In China, Pepsi has abandoned its trademark blue can in favor of commie-red.
Pepsi claims to be giving a nod to the national color in honor of the upcoming Olympic games, but a growing mass of skeptics is calling this a brand identity shell game.
“It would also appear that Coke has been ‘out-Chinesed’ by its top Western competitor,” writes Keith Fitz-Gerald in today’s Money Morning, “since Pepsi has seen how a number of products were marketed with a ‘wrapper’ that mimicked a highly successful Western counterpart.”
“After all, we’re talking about the land of ‘Hondga’ Motorcycles, ‘Redberry’ communication devices and countless other brands that approximate their Western counterparts through imitation that’s not identical, but which is a little too close for comfort.”
We’ll let you be the judge…the new Pepsi can, next to Coke’s current China model:
“Red? Great idea,” said Kelly Brooks, earning bonus points as a spokesman for Coca-Cola. “Why didn’t we think of that?”
“India is in the early innings of a massive road-building campaign,”
Chris Mayer writes this morning, preparing for our Indian exploratory excursion
in two weeks. “In 2009, India will finish a big part of that plan. The so-called Golden Quadrilateral is a network of highways. It’s more than 3,600 miles long. It runs through 13 states. It connects India’s four largest cities. In short, its impact on India’s economy will be huge.”
India has more miles of road than any country on Earth — save the United States. There is still a lot more in the pipeline. So far, it’s only completed 4,000 miles of a planned 11,000. The New York Times recently opined: “The effort echoes the United States’ construction of its national highway system in the 1920s and 1950s.”
“Yes, it does,” says Chris. “The U.S. is a road map of what India could be. And surely, investors will have ways to profit.” We aim to be right on the front lines. We’ll keep you posted from India…and beyond.
“I fully and greatly appreciated your comments about the GM contract,”
wrote a reader, “and sent it to many of my friends so they could have a good ironic laugh also. The comments toward you are typical for all of the UAW workers that I know and read about. They are incapable of understanding that they are actually in the upper middle class, that they are uneducated and that they in no way deserve to make the level of pay that they do, let alone all of the benefits.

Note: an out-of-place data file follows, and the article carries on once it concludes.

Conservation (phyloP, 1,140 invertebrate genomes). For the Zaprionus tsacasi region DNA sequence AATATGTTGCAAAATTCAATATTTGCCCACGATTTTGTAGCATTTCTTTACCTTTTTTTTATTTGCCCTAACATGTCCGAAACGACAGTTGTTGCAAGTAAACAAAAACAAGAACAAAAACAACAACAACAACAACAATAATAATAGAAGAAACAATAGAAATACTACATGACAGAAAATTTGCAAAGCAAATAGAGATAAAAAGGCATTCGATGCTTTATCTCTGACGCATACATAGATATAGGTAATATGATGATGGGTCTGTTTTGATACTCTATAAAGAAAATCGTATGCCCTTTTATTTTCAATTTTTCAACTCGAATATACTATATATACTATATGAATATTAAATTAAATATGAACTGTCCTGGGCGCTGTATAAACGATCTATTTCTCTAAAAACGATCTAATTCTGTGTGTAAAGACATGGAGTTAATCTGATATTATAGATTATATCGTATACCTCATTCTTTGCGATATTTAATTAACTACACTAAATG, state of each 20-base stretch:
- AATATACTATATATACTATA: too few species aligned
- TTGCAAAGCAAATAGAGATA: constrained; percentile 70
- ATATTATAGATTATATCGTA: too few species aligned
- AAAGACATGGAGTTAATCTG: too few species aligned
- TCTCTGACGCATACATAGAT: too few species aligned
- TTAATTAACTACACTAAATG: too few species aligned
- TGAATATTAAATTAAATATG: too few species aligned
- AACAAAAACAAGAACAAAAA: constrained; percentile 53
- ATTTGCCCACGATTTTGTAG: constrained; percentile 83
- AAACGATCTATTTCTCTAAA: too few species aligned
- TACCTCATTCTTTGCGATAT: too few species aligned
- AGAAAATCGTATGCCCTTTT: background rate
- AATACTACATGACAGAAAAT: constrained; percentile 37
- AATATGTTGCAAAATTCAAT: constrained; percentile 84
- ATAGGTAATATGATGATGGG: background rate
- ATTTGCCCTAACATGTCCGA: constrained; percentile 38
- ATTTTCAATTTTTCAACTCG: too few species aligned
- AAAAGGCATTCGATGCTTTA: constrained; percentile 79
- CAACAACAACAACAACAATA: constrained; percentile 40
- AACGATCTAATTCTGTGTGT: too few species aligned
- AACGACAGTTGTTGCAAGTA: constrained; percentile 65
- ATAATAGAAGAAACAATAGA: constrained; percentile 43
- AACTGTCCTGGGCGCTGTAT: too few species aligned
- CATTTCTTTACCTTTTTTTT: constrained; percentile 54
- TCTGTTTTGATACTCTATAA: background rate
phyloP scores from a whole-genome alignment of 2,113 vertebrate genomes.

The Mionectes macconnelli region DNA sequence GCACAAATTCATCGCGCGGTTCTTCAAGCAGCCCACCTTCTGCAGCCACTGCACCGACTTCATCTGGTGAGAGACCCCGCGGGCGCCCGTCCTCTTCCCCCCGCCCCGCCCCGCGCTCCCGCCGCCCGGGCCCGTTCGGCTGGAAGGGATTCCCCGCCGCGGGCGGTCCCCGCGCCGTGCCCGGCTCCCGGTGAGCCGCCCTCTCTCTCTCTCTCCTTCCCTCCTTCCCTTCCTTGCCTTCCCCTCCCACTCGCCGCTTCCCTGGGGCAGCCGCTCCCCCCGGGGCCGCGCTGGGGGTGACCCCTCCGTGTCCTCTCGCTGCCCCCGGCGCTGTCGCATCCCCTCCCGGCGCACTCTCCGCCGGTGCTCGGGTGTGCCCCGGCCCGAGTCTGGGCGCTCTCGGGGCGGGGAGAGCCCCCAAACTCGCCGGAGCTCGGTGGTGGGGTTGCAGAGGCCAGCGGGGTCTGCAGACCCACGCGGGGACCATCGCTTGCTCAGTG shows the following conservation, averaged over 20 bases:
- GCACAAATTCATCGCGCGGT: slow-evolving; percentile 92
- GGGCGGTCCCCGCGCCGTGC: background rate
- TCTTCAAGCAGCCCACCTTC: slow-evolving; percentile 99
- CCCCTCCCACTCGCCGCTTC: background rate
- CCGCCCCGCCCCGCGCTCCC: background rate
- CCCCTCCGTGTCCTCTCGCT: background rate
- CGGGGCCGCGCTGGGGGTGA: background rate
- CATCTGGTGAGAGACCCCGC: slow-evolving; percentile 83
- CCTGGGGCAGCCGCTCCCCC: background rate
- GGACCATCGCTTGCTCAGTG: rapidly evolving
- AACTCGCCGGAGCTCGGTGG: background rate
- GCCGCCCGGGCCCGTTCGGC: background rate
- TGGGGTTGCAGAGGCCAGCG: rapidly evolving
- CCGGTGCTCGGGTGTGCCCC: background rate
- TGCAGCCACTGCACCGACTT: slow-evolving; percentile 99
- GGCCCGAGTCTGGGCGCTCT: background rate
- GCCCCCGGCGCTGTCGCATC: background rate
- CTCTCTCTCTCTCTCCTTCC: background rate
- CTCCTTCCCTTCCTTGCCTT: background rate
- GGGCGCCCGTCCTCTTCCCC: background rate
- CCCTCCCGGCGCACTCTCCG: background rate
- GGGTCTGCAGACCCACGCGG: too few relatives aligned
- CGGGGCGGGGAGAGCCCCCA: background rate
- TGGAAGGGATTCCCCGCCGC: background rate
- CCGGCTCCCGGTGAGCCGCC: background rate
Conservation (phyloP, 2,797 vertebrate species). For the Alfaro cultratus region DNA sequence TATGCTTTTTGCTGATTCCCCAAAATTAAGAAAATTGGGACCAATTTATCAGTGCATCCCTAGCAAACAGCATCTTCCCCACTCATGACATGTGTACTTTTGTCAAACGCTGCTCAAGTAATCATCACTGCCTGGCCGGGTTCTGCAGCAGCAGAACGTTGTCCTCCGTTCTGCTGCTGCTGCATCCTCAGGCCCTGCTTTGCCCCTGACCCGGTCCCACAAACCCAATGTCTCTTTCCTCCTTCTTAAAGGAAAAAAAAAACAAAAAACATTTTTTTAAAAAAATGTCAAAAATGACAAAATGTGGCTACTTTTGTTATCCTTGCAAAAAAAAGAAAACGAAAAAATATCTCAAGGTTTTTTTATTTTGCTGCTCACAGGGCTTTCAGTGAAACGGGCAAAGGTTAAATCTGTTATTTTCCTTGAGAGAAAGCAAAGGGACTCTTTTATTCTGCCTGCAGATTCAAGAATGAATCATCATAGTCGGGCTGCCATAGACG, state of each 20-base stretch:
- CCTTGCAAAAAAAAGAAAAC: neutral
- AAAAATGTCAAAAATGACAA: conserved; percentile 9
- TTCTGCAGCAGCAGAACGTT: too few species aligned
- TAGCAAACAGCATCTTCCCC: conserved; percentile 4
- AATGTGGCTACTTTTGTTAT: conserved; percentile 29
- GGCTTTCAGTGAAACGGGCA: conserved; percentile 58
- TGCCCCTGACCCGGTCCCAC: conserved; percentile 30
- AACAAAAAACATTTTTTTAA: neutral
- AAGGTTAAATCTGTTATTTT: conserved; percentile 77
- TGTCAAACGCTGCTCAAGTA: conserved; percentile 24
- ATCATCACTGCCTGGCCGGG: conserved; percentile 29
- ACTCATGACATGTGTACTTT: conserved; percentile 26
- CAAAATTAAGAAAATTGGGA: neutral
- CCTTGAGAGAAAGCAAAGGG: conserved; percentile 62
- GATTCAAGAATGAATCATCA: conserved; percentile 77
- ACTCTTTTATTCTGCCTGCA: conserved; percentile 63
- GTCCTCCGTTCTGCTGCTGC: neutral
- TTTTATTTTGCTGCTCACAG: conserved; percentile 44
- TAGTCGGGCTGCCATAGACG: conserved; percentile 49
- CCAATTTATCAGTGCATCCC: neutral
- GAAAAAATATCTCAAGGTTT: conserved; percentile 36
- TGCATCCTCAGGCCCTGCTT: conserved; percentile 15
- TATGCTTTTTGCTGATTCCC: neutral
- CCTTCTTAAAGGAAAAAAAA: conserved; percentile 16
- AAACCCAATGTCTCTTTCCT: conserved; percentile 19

“As a college graduate, well on my way to a master’s degree, it drives me insane to see the ridiculous attitudes and spending habits of those who have not learned how to manage their money, because they make way too much of the same. A friend of mine who has three cars, a 2,100-square-foot house and more toys than the average 3-year-old constantly complains that he does not have enough money to make ends meet. Furthermore, he thought about becoming an engineer, if he could get through college, but decided against it due to the fact that he would have to take a huge pay cut (I actually think he could not hack the intellectual work as well as the pay cut — I should know, he has been my friend for 34 years).
“The UAW has created a class of people with too much wealth and no distinction and continues to feed this beast…. This country is losing ground because we cannot see that we need educated individuals to advance, and robots to do the grunt work. Grow up, United Auto Workers, and get a clue of your real worth, and if this makes you angry, go grab a Bud (or 12) and throw a round of curse words my way.”
“Stay away from GM stock ?”
exclaims another. “No way!
Every time it climbs into the mid $30s, I sell it short or buy puts or both. It always goes back down and gives me a little windfall.”